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A mixture of urine and chlorine in swimming pools forms dangerous chemicals

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The claim: urinating in a swimming pool is dangerous for your heart and lungs

A Facebook post from April 26 (direct link, archive link) warns of inappropriate behavior in swimming pools.

“Peeing in a swimming pool is dangerous for your heart? Urine and chlorine create dangerous chemicals when combined,” the post reads. “One of those chemicals, cyanogen chloride, is classified as a chemical warfare agent and can damage your heart and lungs.”

The post was shared more than 400 times in a week.

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Experts say urine mixes with chlorine, creating toxic chemicals that can damage internal organs. However, experts say the level of risk depends on the amount of harmful chemicals in the pool.

Urine in combination with pool chemicals poses a risk

Using a pool as a toilet is a bad idea on several fronts, although serious health consequences are unlikely with limited exposure, experts say.

A 2014 study in the journal Environmental Science and Technology found that uric acid in urine mixes with chlorine in pool water, creating toxic cyanogen chloride and trichloramine. Cyanogen chloride “can affect multiple organs via inhalation, including the lungs, heart and central nervous system,” and trichloramine “has been associated with acute lung injury during accidental, occupational, or recreational exposure to chlorine-containing disinfectants,” the study said.

And according to the National Institutes of Health, cyanogen chloride is indeed used as a chemical warfare agent.

Ernest Blatchley, co-author of the study and professor of environmental engineering at Purdue University, told USA TODAY that both chemical compounds escape from the liquid into the air, which is how people inhale them. Blatchley said it is normal to see adverse health effects from the compounds in the respiratory tract, but other organs can also be affected.

“It is possible to see effects in other organs as these chemicals are transferred from the lungs into the blood supply and then circulate,” Blatchley said. “There is potential for acute effects and chronic effects. Both have been documented in swimmers.”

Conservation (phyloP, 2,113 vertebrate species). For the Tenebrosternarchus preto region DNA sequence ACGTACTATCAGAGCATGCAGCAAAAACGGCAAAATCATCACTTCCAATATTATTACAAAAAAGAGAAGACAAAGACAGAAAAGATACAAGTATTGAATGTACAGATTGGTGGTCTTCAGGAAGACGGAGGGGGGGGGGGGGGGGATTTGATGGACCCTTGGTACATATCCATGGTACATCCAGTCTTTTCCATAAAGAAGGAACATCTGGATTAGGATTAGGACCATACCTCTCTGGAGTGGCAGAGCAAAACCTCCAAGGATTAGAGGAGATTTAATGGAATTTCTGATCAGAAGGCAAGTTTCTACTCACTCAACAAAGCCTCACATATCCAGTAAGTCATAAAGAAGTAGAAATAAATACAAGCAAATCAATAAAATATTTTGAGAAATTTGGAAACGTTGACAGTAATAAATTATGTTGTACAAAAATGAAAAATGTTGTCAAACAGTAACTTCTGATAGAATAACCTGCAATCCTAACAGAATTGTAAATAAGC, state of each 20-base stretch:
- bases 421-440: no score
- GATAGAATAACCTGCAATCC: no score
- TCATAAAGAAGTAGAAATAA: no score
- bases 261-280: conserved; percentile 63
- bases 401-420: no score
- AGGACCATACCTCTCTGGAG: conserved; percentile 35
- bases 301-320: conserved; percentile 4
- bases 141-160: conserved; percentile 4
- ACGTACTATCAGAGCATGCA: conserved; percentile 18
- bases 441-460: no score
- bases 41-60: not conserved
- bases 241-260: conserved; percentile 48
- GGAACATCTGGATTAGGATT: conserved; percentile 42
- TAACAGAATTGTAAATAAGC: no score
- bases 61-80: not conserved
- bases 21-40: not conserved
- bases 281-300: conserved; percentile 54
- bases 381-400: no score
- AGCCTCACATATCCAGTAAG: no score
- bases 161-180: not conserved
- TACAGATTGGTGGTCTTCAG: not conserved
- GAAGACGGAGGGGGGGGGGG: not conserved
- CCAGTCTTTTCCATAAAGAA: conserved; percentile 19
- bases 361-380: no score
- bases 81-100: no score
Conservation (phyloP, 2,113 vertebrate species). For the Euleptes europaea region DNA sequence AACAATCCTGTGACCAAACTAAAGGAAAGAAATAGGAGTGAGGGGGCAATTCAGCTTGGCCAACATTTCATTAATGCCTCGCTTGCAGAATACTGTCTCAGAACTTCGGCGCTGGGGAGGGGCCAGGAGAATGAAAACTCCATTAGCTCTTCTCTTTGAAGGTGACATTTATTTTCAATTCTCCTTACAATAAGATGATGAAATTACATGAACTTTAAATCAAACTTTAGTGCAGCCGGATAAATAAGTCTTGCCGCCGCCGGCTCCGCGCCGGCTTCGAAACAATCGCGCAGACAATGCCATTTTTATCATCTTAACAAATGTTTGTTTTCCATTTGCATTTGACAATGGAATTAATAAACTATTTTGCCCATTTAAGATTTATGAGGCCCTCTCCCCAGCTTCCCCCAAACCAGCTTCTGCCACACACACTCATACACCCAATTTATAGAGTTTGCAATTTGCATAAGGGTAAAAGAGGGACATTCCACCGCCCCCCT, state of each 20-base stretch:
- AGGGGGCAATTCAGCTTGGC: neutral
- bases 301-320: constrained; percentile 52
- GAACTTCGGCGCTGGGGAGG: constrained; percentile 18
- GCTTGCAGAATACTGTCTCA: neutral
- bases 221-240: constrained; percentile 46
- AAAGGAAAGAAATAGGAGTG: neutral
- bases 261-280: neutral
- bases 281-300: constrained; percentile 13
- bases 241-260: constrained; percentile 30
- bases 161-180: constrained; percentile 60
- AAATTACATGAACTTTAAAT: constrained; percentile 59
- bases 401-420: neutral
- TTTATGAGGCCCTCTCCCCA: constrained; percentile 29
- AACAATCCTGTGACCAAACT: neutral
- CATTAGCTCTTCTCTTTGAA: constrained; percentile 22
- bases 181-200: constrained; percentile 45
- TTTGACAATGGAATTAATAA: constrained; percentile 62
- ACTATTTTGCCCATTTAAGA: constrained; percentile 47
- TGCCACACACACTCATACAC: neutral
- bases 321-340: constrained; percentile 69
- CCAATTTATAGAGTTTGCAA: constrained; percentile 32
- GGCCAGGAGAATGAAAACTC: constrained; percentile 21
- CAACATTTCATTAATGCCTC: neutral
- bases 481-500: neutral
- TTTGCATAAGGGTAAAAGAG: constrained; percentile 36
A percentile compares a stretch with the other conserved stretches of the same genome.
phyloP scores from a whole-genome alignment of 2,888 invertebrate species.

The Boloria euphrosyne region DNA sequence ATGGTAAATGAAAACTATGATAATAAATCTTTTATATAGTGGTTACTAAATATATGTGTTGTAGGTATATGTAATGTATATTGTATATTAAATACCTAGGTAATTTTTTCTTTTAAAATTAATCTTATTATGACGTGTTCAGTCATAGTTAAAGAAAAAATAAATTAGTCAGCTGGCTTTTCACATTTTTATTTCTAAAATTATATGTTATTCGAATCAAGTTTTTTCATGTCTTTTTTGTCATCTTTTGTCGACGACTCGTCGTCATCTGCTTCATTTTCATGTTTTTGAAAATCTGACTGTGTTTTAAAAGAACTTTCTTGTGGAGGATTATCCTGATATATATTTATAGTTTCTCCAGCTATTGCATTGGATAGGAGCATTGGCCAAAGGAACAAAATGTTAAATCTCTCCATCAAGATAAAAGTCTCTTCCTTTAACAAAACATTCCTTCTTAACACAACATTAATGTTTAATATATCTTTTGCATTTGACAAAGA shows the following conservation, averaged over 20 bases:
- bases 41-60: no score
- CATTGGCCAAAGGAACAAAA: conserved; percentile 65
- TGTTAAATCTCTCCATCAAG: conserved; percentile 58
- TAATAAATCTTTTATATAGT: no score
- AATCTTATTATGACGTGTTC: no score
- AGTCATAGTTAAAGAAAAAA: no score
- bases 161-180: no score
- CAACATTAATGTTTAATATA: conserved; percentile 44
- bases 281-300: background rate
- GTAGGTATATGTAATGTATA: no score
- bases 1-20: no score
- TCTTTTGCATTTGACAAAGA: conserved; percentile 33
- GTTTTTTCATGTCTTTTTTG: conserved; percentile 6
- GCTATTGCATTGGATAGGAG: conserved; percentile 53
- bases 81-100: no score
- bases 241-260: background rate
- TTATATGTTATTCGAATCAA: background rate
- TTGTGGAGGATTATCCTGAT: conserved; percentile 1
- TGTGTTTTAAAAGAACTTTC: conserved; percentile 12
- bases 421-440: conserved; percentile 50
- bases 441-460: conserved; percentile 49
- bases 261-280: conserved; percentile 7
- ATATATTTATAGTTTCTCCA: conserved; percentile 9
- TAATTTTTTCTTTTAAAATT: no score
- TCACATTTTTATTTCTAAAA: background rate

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The amount of toxic exposure in the air around a swimming pool can only be estimated, said Ludmilla Aristilde, associate professor of civil and environmental engineering at Northwestern University. She said that while the combination of certain pool chemicals and urine is dangerous, it is rare for someone to have an acute reaction after one exposure.

“Only in rare cases would a single exposure to a pollutant cause such an acute toxicological effect, unless there is a very high dose exposure or the pollutant is very toxic such that a very small dose is the consequence,” said Aristilde.

Blatchley said it’s important to shower before getting into a pool to prevent these chemicals from building up. He also reiterated that people should get out of the pool to urinate.

Aristilde suggested swimming in outdoor pools where the wind helps the toxins escape and warned against high-traffic pools where hygiene is not regulated.

“Less than 30 minutes of swimming in such pools may be advisable,” she said.

USA TODAY reached out to the Facebook user who shared the post for comment but did not immediately receive a response.

Our fact-checking resources:

  • Ernest Blatchley, May 1, Phone interview and email exchange with USA TODAY
  • Ludmilla Aristilde, May 1-3, email exchange with USA TODAY
  • ACS Publications, February 25, 2014, Volatile Disinfection Byproducts Due to Uric Acid Chlorination: Implications for Swimming Pools
  • National Institutes of Health, accessed May 3, cyanogen chloride
  • ACS, August 30, 2016, Molecule of the Week Archive: Trichloramine

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